[MBDyn-users] Equilibrium equation for end reference points of a three-node beam

Pierangelo Masarati pierangelo.masarati at polimi.it
Tue Oct 18 21:08:19 CEST 2016

On 10/07/2016 01:59 PM, Yuanchuan Liu wrote:
> Dear all,
> I am trying to understand the finite volume beam element model in MBDyn but have had this question in my mind for several days. Suppose I create a model consisting of four three-node beam elements, numbering from #1 to #4 and with #2 located between beams #1 and #3. I understand, from Pierangelo Masarati’s PhD thesis on page 56, that for every beam, equilibrium equations for the three beam portions, divided by two evaluation points (I and II) and centred on three nodes (a, b, c), will be established.
> For the middle beam portion, integration boundaries are well defined at evaluation points and everything is clear. What about those end portions, for example, 2a and 2c for beam #2? As nodes 2a and 1c are basically the exactly same node, will there be two individual equilibrium equations for 2a (or 1c) corresponding to the two adjacent beams? Or the two equations will be later merged into one single equation, with an expanded boundary from evaluation point II of beam 1 to evaluation point I of beam 2?
Equations are generated by nodes.  Thus portions 1c and 2a of beams 1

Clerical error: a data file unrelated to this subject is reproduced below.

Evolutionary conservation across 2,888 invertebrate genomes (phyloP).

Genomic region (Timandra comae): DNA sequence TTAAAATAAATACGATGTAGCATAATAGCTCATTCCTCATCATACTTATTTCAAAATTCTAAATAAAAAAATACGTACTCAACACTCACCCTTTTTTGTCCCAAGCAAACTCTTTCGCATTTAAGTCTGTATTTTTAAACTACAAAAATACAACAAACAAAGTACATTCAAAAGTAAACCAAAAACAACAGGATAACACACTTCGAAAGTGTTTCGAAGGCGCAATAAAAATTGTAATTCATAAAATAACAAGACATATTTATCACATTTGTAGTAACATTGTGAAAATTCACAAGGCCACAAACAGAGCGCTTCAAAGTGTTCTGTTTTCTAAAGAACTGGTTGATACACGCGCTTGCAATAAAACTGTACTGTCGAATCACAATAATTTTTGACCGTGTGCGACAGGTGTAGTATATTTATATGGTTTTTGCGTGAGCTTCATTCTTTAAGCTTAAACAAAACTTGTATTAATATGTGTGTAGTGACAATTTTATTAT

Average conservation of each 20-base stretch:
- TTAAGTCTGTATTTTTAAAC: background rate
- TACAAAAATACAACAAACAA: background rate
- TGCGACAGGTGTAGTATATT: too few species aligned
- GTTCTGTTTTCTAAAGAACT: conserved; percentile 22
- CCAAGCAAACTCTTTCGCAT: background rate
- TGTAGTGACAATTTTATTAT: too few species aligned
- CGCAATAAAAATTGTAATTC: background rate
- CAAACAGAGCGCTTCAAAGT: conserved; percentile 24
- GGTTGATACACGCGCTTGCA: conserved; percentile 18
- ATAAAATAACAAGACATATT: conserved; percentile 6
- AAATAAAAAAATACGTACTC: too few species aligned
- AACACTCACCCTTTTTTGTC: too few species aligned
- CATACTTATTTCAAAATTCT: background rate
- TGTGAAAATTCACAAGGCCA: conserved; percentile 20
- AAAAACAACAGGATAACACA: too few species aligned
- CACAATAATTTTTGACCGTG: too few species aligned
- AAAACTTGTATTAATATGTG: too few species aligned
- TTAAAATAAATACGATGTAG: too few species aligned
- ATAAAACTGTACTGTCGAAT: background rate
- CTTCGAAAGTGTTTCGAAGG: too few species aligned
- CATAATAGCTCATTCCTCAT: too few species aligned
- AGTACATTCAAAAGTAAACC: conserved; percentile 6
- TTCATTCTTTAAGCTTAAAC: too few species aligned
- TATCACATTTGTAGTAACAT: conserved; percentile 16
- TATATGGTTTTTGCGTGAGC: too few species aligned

and 2 will contribute to the equations generated by the same node, 
assuming you use the same node label in the specification of the two 
beams.  For example:

structural: 0, ...
structural: 1, ...
structural: 2, ...
structural: 3, ...
structural: 4, ...

beam3: 1,
         0, position, null, # 1a
         1, position, null, # 1b
         2, position, null, # 1c, same as 2a
beam3: 2,
         2, position, null, # 2a, same as 1c
         3, position, null, # 2b
         4, position, null, # 2c

and so on

> A similar question would be how adjacent beam elements are connected. Is it legitimate to consider a model with multiple three-node beam elements to be one beam element with multiple nodes?
Somewhat, from a topological point of view.  From the point of view of 
displacement and rotation discretization, the interpolation is parabolic 
every three nodes, allowing for slope discontinuities at the boundaries.

Sincerely, p.
> Any help is very much appreciated. Cheers.
> Best wishes,
> Yuanchuan Liu
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Pierangelo Masarati
Dipartimento di Scienze e Tecnologie Aerospaziali
Politecnico di Milano

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